In the most extreme example, we say X_0=x_0 with probability 1. So in the time reversal, \mathbb{P}(Y_N=x_0|Y_{N-1}=y_{N-1})=1 for all y_{N-1}. But it will obviously not be the case in general that \mathbb{P}(Y_n=x_0|Y_{n-1}=y_{n-1})=1 for all y_{n-1}, as this would mean the chain Y would be absorbed after one step at state x_0, which is obviously not how the reversal of X should behave.

Perhaps the best way to reconcile this difference is to consider this example where you definitely start from x_0. Then, a Markov chain in general can be thought of as a measure on paths, that is \Omega^N, with non-trivial but regular correlations between adjacent components. (In the case of stationarity, all the marginals are equal to the stationary distribution – a good example of i.d. but not independent RVs.) This is indexed by the transition matrix and the initial distribution. If the initial distribution is a single point mass, then this can be viewed as a restriction to a smaller set of possible paths, with measures rescaled appropriately.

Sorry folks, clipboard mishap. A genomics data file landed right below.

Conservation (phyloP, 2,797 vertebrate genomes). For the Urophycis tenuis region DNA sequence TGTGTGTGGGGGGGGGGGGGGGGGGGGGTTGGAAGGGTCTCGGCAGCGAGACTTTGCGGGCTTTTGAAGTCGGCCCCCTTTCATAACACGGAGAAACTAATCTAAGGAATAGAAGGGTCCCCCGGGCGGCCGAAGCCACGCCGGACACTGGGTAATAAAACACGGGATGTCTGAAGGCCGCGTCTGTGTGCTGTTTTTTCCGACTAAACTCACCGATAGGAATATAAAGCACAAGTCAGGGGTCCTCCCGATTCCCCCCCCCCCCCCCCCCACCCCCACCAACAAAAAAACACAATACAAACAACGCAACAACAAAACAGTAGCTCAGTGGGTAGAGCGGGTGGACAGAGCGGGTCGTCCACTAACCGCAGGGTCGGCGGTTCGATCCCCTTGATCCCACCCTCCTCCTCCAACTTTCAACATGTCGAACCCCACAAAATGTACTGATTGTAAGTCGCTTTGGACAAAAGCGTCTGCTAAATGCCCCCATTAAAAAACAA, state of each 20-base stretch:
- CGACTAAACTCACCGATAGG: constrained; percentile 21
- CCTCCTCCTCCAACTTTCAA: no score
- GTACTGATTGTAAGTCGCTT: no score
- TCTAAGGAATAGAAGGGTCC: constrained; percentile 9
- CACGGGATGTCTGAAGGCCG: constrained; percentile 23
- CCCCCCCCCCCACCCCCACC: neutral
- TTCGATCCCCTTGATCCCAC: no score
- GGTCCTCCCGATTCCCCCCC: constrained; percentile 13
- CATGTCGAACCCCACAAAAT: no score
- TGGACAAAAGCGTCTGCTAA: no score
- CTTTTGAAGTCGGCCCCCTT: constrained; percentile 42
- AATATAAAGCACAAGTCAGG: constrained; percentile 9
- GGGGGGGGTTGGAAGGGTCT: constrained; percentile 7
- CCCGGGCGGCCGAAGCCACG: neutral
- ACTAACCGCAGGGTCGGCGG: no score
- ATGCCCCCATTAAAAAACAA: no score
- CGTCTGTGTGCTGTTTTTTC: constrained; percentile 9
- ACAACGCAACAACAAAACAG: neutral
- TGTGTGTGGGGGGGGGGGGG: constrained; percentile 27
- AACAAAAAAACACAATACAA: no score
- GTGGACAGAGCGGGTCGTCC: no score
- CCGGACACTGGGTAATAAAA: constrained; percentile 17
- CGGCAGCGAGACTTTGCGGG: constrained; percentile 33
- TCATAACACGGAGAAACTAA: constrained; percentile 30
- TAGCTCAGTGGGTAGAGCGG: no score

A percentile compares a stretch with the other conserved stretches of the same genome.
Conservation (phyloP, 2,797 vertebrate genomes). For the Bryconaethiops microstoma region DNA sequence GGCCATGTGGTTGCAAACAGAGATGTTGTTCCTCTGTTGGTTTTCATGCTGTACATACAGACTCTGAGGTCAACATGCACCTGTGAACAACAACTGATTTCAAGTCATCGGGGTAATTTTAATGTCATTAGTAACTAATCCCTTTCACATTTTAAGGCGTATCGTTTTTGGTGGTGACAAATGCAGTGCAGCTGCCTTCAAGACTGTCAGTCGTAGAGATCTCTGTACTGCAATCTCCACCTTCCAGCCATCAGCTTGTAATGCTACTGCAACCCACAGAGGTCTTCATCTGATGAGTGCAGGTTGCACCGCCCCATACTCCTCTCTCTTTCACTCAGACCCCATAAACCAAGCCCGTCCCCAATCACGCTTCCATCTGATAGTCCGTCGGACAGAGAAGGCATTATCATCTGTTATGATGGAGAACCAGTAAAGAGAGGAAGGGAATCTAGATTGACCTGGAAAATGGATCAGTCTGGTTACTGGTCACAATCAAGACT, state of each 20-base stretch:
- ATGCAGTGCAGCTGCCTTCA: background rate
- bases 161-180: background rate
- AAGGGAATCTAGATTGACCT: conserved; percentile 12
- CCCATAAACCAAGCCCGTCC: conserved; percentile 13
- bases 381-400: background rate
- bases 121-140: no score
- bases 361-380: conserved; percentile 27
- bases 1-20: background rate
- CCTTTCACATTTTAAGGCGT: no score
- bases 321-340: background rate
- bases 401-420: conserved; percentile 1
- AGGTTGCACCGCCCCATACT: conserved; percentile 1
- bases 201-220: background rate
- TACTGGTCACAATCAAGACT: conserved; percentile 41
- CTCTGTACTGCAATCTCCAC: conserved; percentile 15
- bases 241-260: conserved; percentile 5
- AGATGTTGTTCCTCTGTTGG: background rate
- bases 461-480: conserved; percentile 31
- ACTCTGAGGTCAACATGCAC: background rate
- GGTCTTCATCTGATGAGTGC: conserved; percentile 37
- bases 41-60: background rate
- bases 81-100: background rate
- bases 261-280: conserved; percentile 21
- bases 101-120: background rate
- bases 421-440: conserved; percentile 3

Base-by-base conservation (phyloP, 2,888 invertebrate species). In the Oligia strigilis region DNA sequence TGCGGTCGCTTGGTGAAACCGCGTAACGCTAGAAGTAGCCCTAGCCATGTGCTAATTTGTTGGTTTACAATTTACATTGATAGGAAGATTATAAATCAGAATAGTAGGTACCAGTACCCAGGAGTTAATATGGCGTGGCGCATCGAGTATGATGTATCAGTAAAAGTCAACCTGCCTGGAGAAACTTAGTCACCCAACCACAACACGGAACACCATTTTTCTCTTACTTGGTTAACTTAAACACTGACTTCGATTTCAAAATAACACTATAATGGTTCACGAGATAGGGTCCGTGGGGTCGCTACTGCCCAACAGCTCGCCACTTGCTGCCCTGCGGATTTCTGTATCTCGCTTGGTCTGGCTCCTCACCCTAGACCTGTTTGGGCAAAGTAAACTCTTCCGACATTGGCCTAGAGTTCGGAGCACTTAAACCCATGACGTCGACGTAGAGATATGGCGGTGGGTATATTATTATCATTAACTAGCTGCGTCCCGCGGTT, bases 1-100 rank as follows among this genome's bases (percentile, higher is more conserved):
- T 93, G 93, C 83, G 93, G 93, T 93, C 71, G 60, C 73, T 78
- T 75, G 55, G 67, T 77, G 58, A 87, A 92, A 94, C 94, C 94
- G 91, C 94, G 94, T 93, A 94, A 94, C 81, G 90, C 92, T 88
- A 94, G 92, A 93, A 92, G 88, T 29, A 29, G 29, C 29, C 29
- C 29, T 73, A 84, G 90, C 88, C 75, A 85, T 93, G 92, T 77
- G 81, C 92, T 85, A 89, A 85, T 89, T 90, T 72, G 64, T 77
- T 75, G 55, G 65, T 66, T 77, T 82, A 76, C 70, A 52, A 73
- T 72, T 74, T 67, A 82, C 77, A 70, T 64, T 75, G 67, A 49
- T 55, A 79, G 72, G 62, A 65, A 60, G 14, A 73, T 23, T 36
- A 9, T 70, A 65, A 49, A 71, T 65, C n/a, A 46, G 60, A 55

What have we learned?

Well, mainly to be careful about assuming extra structure with the Markov property. Markov Chains are nice because there is a transition matrix which is constant in time. Other processes, such as Brownian motion are space-homogeneous, where the transitions, or increments in this context, are independent of time and space. However, neither of these properties are true for a general process with the Markov property. Indeed, we have seen in a post from a long time ago that there are Markov processes which do not have the Strong Markov Property, which seems unthinkable if we limit our attention to chain-like processes.